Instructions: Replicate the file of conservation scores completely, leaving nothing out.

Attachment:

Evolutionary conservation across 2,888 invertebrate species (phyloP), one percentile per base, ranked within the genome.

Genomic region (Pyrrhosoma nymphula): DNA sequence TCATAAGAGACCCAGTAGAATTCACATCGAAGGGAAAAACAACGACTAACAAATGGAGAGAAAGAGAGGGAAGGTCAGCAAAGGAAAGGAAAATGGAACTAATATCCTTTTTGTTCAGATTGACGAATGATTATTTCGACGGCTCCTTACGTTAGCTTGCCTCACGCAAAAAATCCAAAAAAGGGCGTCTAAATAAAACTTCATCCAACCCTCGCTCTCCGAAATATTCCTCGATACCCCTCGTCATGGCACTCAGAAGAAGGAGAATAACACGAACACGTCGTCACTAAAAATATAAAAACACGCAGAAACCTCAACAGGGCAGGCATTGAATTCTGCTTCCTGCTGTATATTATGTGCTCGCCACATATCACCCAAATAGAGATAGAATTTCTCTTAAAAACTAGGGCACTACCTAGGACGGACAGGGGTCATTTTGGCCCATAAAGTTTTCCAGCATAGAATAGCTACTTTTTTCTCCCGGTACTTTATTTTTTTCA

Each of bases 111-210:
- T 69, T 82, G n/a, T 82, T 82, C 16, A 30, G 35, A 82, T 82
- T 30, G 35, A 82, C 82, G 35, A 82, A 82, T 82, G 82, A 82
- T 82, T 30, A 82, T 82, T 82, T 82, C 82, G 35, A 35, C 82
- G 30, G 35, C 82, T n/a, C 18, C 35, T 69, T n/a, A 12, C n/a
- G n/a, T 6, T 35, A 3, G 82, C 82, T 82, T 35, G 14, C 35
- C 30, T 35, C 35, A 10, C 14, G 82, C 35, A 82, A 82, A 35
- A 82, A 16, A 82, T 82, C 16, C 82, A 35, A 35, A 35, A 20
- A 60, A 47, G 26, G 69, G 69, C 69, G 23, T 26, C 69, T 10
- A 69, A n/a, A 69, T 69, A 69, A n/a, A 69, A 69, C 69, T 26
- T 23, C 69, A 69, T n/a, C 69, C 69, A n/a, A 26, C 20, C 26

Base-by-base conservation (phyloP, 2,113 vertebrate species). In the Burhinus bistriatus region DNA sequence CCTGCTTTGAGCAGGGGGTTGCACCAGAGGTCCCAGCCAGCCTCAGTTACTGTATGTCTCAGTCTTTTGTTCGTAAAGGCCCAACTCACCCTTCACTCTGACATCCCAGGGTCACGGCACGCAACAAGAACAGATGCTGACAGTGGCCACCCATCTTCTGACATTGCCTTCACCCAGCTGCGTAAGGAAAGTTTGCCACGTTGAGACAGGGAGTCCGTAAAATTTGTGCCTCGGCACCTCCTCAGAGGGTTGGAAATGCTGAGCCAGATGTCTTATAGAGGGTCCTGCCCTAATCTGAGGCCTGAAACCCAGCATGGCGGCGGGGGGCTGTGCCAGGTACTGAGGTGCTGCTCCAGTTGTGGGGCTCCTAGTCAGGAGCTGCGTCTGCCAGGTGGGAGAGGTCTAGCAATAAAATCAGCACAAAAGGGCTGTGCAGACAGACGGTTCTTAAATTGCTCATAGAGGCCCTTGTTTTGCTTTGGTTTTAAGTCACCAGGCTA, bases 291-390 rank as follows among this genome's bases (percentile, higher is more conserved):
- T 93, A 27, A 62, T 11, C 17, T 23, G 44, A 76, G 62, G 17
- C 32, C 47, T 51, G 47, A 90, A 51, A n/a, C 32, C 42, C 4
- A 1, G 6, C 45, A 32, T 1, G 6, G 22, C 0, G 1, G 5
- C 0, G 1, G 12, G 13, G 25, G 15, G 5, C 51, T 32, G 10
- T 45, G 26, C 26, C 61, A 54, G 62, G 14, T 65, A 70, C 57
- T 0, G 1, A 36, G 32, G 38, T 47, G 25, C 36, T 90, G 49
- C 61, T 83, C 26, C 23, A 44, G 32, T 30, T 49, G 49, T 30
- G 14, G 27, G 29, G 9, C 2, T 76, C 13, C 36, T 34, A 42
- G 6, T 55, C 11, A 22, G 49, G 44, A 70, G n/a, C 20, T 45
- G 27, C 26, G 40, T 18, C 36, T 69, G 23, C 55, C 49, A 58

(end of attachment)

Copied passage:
Evolutionary conservation across 2,888 invertebrate species (phyloP), one percentile per base, ranked within the genome.

Genomic region (Pyrrhosoma nymphula): DNA sequence TCATAAGAGACCCAGTAGAATTCACATCGAAGGGAAAAACAACGACTAACAAATGGAGAGAAAGAGAGGGAAGGTCAGCAAAGGAAAGGAAAATGGAACTAATATCCTTTTTGTTCAGATTGACGAATGATTATTTCGACGGCTCCTTACGTTAGCTTGCCTCACGCAAAAAATCCAAAAAAGGGCGTCTAAATAAAACTTCATCCAACCCTCGCTCTCCGAAATATTCCTCGATACCCCTCGTCATGGCACTCAGAAGAAGGAGAATAACACGAACACGTCGTCACTAAAAATATAAAAACACGCAGAAACCTCAACAGGGCAGGCATTGAATTCTGCTTCCTGCTGTATATTATGTGCTCGCCACATATCACCCAAATAGAGATAGAATTTCTCTTAAAAACTAGGGCACTACCTAGGACGGACAGGGGTCATTTTGGCCCATAAAGTTTTCCAGCATAGAATAGCTACTTTTTTCTCCCGGTACTTTATTTTTTTCA

Each of bases 111-210:
- T 69, T 82, G n/a, T 82, T 82, C 16, A 30, G 35, A 82, T 82
- T 30, G 35, A 82, C 82, G 35, A 82, A 82, T 82, G 82, A 82
- T 82, T 30, A 82, T 82, T 82, T 82, C 82, G 35, A 35, C 82
- G 30, G 35, C 82, T n/a, C 18, C 35, T 69, T n/a, A 12, C n/a
- G n/a, T 6, T 35, A 3, G 82, C 82, T 82, T 35, G 14, C 35
- C 30, T 35, C 35, A 10, C 14, G 82, C 35, A 82, A 82, A 35
- A 82, A 16, A 82, T 82, C 16, C 82, A 35, A 35, A 35, A 20
- A 60, A 47, G 26, G 69, G 69, C 69, G 23, T 26, C 69, T 10
- A 69, A n/a, A 69, T 69, A 69, A n/a, A 69, A 69, C 69, T 26
- T 23, C 69, A 69, T n/a, C 69, C 69, A n/a, A 26, C 20, C 26

Base-by-base conservation (phyloP, 2,113 vertebrate species). In the Burhinus bistriatus region DNA sequence CCTGCTTTGAGCAGGGGGTTGCACCAGAGGTCCCAGCCAGCCTCAGTTACTGTATGTCTCAGTCTTTTGTTCGTAAAGGCCCAACTCACCCTTCACTCTGACATCCCAGGGTCACGGCACGCAACAAGAACAGATGCTGACAGTGGCCACCCATCTTCTGACATTGCCTTCACCCAGCTGCGTAAGGAAAGTTTGCCACGTTGAGACAGGGAGTCCGTAAAATTTGTGCCTCGGCACCTCCTCAGAGGGTTGGAAATGCTGAGCCAGATGTCTTATAGAGGGTCCTGCCCTAATCTGAGGCCTGAAACCCAGCATGGCGGCGGGGGGCTGTGCCAGGTACTGAGGTGCTGCTCCAGTTGTGGGGCTCCTAGTCAGGAGCTGCGTCTGCCAGGTGGGAGAGGTCTAGCAATAAAATCAGCACAAAAGGGCTGTGCAGACAGACGGTTCTTAAATTGCTCATAGAGGCCCTTGTTTTGCTTTGGTTTTAAGTCACCAGGCTA, bases 291-390 rank as follows among this genome's bases (percentile, higher is more conserved):
- T 93, A 27, A 62, T 11, C 17, T 23, G 44, A 76, G 62, G 17
- C 32, C 47, T 51, G 47, A 90, A 51, A n/a, C 32, C 42, C 4
- A 1, G 6, C 45, A 32, T 1, G 6, G 22, C 0, G 1, G 5
- C 0, G 1, G 12, G 13, G 25, G 15, G 5, C 51, T 32, G 10
- T 45, G 26, C 26, C 61, A 54, G 62, G 14, T 65, A 70, C 57
- T 0, G 1, A 36, G 32, G 38, T 47, G 25, C 36, T 90, G 49
- C 61, T 83, C 26, C 23, A 44, G 32, T 30, T 49, G 49, T 30
- G 14, G 27, G 29, G 9, C 2, T 76, C 13, C 36, T 34, A 42
- G 6, T 55, C 11, A 22, G 49, G 44, A 70, G n/a, C 20, T 45
- G 27, C 26, G 40, T 18, C 36, T 69, G 23, C 55, C 49, A 58